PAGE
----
Possibly by mid-December. If the Food and Drug Administration grants an emergency use authorization to the Pfizer vaccine after the initial Vaccines and Related Biological Products Advisory Committee meeting on Dec. 10, it will be authorized to be used in U.S. citizens over the age of 16. The committee will meet again on Dec. 17 to discuss the Moderna vaccine emergency use authorization request, which could trigger initial doses of that vaccine being available before 2021.
Who gets access to vaccines first?
The Washington State Department of Health has taken federal guidance and aligned it to its own priorities to create the first phase, called “1A” of vaccine distribution. The first vaccine doses will go to health care workers on the front lines of the COVID crisis, treating COVID patients in the hospital and in long-term care facilities. Residents of long-term care facilities are also first in line for initial doses.
How many people will be vaccinated in December?
Current estimates from the Department of Health show that 200,000 doses could come to Washington state by the end of December. These estimates are only for the Pfizer vaccine, however, and do not take into consideration the possibility that the Moderna vaccine could roll out initial doses before the end of the year as well. It’s important to remember that each person will need two doses of each vaccine to have full protection.
When can the rest of the population be expected to get vaccinated?
The process will take several months. The initial doses expected in Washington state through December are not enough to cover long-term care residents and health care workers in the state to begin with, so Phase 1A will likely continue into the new year. After those groups have been vaccinated, essential workers, older Washington state residents and those with underlying health conditions will likely be next, but details on who exactly is next in line for the vaccine are still being finalized by federal and state authorities. Health officials estimate the vaccine will be more readily available (as more vaccines potentially get emergency use authorization) in spring 2021 and into summer.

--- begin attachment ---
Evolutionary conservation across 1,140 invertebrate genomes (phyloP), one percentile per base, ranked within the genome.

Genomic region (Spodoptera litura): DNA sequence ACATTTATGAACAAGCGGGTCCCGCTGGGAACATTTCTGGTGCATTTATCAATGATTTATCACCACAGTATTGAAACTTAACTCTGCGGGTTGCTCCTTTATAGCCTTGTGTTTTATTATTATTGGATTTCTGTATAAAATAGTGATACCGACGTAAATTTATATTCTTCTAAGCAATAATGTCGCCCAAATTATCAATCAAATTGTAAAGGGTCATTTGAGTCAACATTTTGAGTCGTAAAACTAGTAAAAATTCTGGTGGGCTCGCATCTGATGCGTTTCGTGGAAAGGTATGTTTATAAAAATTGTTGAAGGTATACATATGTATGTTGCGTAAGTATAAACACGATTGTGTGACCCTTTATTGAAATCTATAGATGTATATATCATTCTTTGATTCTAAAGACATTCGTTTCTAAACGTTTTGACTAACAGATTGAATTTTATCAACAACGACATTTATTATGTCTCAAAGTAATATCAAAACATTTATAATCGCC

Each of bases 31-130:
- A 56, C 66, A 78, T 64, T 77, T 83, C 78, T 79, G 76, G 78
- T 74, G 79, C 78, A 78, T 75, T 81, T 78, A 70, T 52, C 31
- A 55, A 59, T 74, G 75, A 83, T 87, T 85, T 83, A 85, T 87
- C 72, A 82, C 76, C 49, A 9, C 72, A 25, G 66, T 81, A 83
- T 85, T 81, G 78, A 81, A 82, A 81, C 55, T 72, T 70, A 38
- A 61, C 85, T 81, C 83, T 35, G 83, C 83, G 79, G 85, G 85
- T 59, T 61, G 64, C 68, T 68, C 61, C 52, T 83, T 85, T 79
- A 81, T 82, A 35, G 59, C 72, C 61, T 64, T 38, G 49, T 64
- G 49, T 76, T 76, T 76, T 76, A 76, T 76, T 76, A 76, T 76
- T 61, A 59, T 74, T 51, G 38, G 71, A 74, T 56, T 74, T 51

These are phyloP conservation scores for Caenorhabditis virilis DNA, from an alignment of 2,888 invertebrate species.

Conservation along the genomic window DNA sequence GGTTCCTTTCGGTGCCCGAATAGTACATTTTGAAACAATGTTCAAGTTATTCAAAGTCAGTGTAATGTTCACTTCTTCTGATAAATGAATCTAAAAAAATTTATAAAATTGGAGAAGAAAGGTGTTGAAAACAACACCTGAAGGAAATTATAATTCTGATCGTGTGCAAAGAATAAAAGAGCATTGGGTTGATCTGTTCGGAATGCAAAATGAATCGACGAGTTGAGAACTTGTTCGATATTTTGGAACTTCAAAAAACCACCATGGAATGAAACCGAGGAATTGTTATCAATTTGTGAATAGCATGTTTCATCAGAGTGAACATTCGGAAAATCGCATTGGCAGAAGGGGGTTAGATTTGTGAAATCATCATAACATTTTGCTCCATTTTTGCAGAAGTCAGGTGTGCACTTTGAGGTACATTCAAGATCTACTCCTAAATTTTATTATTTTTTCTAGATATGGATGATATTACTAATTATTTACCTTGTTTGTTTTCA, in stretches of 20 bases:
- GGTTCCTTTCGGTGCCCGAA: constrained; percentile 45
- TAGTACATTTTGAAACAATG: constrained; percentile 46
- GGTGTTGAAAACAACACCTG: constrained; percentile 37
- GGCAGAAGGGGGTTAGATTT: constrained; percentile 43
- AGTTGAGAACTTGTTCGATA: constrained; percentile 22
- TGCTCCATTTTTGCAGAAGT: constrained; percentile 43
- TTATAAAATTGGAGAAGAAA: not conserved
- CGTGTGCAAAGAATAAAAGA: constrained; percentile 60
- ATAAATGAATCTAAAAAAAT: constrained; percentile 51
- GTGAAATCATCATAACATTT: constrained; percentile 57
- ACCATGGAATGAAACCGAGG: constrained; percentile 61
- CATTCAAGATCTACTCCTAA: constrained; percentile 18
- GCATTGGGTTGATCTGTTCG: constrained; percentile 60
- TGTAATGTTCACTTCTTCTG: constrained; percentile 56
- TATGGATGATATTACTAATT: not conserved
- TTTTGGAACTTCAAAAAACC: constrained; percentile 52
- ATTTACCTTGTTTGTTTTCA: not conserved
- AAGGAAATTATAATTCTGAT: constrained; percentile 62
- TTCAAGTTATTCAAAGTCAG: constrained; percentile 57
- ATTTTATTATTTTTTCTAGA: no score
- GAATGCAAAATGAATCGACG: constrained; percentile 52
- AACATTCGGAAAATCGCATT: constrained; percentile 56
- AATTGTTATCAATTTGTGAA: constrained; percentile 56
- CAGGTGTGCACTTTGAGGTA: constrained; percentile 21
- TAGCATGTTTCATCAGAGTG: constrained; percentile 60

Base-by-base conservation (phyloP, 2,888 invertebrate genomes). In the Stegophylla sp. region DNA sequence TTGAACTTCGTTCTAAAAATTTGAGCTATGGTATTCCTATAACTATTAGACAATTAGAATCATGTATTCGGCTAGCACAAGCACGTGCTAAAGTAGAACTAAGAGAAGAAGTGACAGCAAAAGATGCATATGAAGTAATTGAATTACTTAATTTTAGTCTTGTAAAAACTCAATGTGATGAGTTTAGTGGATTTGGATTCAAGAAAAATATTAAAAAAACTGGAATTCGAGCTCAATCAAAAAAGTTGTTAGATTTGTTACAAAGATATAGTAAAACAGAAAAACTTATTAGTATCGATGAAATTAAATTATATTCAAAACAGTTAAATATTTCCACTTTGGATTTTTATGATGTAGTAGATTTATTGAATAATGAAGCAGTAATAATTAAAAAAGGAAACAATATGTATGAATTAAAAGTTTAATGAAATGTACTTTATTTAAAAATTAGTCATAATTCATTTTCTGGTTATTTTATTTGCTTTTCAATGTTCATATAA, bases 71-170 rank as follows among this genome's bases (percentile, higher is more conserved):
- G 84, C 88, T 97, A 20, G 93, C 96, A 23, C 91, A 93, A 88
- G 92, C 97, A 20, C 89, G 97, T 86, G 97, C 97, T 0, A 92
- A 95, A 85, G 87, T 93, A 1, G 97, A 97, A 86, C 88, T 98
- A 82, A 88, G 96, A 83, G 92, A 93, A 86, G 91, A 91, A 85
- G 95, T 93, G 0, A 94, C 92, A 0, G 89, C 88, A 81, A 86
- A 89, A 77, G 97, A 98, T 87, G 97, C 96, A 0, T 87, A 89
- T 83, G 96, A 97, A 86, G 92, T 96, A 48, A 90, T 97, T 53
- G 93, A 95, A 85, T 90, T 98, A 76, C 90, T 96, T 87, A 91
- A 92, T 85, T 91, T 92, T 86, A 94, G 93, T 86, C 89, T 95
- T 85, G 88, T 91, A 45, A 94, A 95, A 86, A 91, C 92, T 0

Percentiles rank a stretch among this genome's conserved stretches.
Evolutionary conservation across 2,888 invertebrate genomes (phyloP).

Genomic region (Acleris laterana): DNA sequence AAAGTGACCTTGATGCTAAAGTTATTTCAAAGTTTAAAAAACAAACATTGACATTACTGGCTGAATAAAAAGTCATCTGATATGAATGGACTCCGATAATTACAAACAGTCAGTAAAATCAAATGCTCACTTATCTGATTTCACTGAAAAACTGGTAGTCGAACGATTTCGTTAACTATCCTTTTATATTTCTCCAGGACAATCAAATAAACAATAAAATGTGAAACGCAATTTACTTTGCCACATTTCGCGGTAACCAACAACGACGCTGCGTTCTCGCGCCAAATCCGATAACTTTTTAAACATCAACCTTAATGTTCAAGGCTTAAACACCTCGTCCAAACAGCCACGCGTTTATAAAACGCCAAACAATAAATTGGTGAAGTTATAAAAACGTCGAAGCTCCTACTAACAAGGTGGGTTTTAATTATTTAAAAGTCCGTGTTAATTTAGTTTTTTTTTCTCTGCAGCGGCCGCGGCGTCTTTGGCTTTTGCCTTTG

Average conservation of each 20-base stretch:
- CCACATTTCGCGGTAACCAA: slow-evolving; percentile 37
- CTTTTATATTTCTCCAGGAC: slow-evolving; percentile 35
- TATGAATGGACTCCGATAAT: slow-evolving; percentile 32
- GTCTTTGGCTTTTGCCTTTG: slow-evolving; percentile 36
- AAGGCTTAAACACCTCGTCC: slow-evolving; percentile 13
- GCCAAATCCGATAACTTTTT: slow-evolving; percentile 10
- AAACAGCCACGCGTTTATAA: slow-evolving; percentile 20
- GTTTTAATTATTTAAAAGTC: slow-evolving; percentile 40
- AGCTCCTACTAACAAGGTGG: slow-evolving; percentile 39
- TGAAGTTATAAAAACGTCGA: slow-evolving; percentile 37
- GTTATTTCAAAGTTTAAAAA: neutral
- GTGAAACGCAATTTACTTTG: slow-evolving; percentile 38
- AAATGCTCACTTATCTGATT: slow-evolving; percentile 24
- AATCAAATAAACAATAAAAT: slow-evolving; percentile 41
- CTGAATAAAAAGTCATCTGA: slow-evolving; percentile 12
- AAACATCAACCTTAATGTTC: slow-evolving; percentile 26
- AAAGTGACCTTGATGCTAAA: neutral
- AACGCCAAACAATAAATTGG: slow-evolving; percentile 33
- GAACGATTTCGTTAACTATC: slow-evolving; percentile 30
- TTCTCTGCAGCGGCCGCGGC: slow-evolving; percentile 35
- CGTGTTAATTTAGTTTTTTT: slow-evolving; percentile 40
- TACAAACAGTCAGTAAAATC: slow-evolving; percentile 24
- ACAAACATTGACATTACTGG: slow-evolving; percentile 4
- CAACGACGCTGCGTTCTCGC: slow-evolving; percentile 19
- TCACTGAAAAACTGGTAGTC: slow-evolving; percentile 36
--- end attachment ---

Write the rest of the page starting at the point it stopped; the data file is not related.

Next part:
Who is going to administer the vaccine?
Pharmacies, health clinics and hospitals could all sign up to be vaccine administrators through the Department of Health. As of Dec. 1, 116 providers are signed up to distribute the vaccine through the state of Washington, with many more applications partially completed or pending. Providers need to enroll with the state before Dec. 6 to be eligible to receive a shipment of the first doses of vaccine. The state will tell the federal government or vaccine makers which of these providers to ship doses to going forward.
Is the COVID-19 vaccine like the flu vaccine?
No. First, most COVID-19 vaccine trials in the latest phases are two-dose vaccines, meaning they require two shots, not one. The Pfizer vaccine requires 21 days between doses. The Moderna vaccine requires 28 days between doses. Secondly, some side effects, like fevers and headaches, have occurred after vaccination during trials, particularly after the second dose of the vaccine. The CDC Advisory Committee on Immunization Practices has recommended that health care providers stagger vaccinating staff in case some workers experience these symptoms.